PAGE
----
three. Print A.

Now instead of just assigning true or false to A we're assigning A to the value

of the expression seven greater than three.

And we know that seven is greater than three so I would expect this to print true

and low and behold it does. Alright?

And there's no reason why I just tapped out a constance there.

I could say X= eight. Y=5.

Five. B=

X greater than or equal to Y. Print the.

Okay. Now I've got an expression involving

variable, involving variables and X greater than or equal to Y.

I would expect that also to evaluate to true, because eight is, in fact, greater

than or equal to Y and again it does what it's expected.

Alright and since I used greater than or equal to here.

I could actually change that to be the same number, it remains true.

If I take out the equal,= , it becomes false. Okay?

Alright. Now, I don't have to just do comparisons

on numbers. I can also do comparisons on strings.

So I could say, C=hello==hello, Hello"" =,, = Hello."" Right?

Print C. What's gonna happen here.

This value is true. Why?

Because the text of the string hello is the same as the text of the string hello,

and that makes good sense. Alright and I want to point out here that

we're comparing the text, not the way you generated it.

If you recall, we can have strings that use either single or double quotes and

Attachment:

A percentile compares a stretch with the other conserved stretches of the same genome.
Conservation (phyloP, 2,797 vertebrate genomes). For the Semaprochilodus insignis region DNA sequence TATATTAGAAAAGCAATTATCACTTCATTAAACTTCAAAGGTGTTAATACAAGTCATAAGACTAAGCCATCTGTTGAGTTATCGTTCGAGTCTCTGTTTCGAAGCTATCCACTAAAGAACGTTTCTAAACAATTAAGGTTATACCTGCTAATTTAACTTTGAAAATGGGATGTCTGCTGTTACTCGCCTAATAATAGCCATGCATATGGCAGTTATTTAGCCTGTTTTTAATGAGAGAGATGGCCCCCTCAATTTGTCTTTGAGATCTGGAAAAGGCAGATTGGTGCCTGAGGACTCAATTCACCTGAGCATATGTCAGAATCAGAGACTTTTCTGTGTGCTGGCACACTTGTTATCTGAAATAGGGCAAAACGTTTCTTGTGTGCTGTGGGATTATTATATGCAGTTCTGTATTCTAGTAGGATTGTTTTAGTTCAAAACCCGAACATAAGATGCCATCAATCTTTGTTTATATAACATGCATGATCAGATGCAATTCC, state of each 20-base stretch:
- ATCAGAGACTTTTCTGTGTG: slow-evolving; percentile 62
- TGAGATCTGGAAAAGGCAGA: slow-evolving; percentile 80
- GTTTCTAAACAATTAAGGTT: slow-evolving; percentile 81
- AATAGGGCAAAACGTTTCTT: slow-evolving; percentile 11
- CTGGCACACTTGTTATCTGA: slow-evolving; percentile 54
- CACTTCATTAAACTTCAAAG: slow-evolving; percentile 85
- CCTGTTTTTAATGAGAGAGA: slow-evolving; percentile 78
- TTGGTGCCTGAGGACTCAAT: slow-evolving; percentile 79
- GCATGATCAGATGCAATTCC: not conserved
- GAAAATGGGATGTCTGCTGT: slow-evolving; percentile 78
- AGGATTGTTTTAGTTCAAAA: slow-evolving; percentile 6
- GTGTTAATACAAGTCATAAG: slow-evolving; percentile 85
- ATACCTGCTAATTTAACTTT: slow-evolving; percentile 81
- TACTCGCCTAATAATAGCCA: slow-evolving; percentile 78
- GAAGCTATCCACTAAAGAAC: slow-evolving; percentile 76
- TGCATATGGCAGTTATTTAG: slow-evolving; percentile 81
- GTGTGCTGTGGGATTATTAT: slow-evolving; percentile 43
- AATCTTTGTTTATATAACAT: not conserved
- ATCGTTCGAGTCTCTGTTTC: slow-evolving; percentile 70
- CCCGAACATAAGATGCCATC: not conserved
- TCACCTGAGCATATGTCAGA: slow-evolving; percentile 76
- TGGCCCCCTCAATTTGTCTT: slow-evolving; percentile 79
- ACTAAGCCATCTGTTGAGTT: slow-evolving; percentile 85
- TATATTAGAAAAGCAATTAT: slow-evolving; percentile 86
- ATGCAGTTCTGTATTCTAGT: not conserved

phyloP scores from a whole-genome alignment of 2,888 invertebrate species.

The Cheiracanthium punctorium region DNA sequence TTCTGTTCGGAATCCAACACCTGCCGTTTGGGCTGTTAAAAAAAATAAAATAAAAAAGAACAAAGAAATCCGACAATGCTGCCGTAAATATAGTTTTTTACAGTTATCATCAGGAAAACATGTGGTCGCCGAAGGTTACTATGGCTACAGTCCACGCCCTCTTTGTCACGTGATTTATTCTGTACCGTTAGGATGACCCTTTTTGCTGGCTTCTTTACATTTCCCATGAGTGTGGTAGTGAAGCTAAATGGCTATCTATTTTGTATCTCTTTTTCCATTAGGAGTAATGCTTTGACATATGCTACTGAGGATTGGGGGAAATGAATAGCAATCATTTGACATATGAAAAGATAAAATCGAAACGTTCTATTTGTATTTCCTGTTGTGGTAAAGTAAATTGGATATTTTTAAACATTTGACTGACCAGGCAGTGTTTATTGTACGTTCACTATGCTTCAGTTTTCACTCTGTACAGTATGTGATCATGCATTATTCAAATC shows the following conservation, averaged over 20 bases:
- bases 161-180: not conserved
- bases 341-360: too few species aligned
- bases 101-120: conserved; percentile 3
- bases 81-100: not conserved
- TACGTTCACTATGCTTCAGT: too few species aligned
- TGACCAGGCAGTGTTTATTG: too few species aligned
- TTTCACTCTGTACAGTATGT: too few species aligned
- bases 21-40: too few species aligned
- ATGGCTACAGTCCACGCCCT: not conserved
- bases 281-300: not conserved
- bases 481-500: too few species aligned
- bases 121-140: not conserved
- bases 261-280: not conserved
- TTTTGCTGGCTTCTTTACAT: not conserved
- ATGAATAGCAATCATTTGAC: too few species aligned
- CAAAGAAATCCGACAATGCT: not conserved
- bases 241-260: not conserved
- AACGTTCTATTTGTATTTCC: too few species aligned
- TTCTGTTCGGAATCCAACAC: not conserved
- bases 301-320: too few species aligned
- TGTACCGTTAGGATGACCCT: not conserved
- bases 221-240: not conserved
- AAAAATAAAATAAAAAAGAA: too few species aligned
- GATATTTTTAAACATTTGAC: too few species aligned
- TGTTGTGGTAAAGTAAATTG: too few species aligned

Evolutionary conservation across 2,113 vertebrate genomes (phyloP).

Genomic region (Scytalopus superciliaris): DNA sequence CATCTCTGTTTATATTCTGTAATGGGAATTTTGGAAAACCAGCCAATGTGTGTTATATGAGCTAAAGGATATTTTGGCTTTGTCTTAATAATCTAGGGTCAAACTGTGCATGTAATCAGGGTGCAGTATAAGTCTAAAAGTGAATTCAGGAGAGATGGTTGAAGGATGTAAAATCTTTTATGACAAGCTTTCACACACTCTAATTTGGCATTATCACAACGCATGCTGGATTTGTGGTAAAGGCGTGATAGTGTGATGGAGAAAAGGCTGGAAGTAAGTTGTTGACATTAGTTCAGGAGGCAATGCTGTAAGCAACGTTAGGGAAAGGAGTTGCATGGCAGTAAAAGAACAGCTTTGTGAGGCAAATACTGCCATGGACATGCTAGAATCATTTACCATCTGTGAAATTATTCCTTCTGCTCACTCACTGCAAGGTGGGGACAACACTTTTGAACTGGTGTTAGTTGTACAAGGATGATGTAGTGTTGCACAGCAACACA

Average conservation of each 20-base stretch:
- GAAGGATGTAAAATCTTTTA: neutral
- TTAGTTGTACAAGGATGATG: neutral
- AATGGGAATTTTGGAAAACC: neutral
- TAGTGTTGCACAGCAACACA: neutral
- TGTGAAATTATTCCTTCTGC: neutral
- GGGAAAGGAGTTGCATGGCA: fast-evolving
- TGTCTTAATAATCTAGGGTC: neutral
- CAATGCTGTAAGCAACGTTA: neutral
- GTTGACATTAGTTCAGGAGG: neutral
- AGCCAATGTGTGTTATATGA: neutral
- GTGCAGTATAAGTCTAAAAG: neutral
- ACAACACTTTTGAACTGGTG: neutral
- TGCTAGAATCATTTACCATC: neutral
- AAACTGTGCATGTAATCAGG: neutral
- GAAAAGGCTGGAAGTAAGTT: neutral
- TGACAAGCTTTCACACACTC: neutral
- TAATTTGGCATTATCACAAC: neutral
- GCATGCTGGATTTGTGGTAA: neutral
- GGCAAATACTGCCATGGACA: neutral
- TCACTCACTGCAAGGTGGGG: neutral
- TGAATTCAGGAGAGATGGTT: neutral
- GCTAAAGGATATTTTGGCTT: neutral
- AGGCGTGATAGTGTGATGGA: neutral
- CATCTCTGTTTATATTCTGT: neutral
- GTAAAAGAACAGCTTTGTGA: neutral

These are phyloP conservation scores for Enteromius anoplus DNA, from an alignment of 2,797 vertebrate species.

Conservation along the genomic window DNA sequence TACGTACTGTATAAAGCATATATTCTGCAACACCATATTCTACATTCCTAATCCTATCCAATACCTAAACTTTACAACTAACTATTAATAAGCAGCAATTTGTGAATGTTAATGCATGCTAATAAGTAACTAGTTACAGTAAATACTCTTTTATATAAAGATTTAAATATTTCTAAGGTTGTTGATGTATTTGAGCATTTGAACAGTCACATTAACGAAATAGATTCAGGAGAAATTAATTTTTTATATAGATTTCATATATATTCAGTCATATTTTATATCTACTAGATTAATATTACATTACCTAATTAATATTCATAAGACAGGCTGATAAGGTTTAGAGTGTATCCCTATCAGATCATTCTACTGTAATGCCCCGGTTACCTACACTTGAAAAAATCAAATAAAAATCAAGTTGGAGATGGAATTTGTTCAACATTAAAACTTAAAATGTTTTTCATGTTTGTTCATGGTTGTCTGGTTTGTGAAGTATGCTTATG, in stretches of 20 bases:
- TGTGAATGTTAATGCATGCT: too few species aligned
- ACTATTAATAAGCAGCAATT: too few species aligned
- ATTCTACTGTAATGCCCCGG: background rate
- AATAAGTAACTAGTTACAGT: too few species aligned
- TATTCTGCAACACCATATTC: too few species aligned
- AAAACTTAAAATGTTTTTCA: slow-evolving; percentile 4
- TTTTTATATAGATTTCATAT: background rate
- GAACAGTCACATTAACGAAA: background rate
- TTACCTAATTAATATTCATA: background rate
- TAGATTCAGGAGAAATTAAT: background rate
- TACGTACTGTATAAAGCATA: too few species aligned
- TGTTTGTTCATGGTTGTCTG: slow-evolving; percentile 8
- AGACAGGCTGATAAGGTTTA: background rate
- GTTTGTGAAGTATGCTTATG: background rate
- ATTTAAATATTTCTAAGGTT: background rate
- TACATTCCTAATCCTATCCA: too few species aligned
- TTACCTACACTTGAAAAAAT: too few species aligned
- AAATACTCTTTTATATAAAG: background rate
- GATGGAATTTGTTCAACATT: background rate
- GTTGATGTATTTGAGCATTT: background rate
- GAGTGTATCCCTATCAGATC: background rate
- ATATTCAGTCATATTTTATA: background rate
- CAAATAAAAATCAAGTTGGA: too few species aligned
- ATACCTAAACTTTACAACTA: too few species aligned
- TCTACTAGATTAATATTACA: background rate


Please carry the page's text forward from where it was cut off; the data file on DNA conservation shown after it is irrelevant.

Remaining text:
that does not matter here. I'm comparing the text.

Okay? So if I actually want to get it to

evaluate to false, I have to change the actual string.

Now when I compare, it's false. Okay?

So it's important to remember I'm comparing the text, not the, the way that

it looks. Okay, with the single or the double

quotes. Now I also want to point something else

out about this expression. Okay.

There is a single equal sign here, and there is a double equal sign here.

This is a source of a lot of errors for beginning programmers, and quite frankly,

experienced programmers as well. The single equal sign is assignment.

Alright? So, this means, take what's on the right

hand side of the equal sign, evaluate it, and put the value into the variable that's

on the left. In this case C,

Alright? The double equals is, is equal. Tell me if

the left and right are equal to each other and evaluate to true or false okay?

So try not to get that mixed up although I'm sure that you will every once in

awhile, and most of the time Python will give you an error alright, when you mess

it up. All right, I don't have to just do numbers

or strings or integers or strings. I can do pretty much any Python type here,

so I could say, hey, is 20.6 less than or equal to 18.3, printd.'Kay so that should

evaluate to false I should hope.'Kay. And this is now a good way of generating

these Boolean values. Using these comparison operators, I can

then combine them, you know, with my favorite expression from before.